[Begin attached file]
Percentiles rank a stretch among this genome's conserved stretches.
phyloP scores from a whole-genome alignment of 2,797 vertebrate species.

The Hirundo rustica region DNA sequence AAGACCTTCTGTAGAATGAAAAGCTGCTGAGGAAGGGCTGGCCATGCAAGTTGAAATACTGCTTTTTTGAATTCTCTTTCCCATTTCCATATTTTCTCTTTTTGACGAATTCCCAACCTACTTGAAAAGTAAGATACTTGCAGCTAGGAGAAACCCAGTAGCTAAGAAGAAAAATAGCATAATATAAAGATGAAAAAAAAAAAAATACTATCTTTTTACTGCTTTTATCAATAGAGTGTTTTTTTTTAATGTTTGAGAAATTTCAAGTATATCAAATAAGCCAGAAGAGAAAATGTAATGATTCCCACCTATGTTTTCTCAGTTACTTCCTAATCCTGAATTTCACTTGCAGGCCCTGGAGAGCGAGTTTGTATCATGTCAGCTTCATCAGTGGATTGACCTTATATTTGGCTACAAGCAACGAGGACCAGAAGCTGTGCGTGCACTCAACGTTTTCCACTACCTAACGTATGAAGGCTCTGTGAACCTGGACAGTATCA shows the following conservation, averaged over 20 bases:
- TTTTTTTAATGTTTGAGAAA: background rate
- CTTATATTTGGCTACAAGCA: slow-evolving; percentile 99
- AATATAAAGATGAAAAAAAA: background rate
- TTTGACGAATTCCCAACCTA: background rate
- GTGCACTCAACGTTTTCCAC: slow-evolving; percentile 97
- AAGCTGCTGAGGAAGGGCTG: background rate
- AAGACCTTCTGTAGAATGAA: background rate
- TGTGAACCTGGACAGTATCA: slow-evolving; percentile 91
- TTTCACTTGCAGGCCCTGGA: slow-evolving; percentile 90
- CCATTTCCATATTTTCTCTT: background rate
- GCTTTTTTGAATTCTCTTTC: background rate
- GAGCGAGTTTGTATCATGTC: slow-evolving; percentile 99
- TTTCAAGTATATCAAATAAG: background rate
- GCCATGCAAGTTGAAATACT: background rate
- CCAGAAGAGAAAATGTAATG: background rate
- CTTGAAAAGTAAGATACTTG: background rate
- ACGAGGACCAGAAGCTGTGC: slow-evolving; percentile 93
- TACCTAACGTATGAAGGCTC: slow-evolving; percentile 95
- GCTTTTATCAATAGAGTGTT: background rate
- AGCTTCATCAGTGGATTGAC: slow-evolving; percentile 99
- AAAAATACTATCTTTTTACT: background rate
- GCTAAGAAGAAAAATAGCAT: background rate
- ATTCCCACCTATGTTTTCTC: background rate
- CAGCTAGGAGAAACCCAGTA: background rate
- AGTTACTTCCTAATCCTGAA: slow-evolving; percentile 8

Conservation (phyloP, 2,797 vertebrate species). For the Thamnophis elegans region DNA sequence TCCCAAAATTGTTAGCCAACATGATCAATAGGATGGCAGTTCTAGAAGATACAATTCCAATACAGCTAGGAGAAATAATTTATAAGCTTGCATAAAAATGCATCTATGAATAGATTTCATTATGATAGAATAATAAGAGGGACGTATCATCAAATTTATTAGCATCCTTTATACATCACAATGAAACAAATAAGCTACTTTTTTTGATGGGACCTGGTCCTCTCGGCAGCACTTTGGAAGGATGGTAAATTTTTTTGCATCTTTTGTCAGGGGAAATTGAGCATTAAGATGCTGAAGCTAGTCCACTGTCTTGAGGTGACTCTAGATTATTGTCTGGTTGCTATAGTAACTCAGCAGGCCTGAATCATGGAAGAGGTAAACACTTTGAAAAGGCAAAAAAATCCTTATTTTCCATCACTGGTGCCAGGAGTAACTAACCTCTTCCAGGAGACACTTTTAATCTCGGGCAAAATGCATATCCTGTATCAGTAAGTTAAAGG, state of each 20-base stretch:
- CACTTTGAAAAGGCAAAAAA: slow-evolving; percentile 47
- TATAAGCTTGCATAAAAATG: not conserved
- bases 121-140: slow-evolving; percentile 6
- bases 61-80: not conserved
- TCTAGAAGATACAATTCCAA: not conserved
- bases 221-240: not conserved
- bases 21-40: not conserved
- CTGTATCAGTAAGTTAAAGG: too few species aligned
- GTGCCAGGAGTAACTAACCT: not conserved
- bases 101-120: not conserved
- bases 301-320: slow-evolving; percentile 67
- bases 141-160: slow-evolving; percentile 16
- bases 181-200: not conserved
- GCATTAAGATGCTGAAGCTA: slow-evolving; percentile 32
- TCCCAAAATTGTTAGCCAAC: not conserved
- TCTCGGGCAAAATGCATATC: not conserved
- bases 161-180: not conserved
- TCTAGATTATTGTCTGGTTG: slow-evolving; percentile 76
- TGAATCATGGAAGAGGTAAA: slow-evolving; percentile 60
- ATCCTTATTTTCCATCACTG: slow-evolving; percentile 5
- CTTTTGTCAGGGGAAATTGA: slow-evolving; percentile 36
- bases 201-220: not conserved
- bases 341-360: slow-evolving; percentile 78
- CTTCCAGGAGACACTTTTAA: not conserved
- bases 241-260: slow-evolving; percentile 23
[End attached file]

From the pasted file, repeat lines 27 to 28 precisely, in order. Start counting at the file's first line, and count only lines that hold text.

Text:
- CAGCTAGGAGAAACCCAGTA: background rate
- AGTTACTTCCTAATCCTGAA: slow-evolving; percentile 8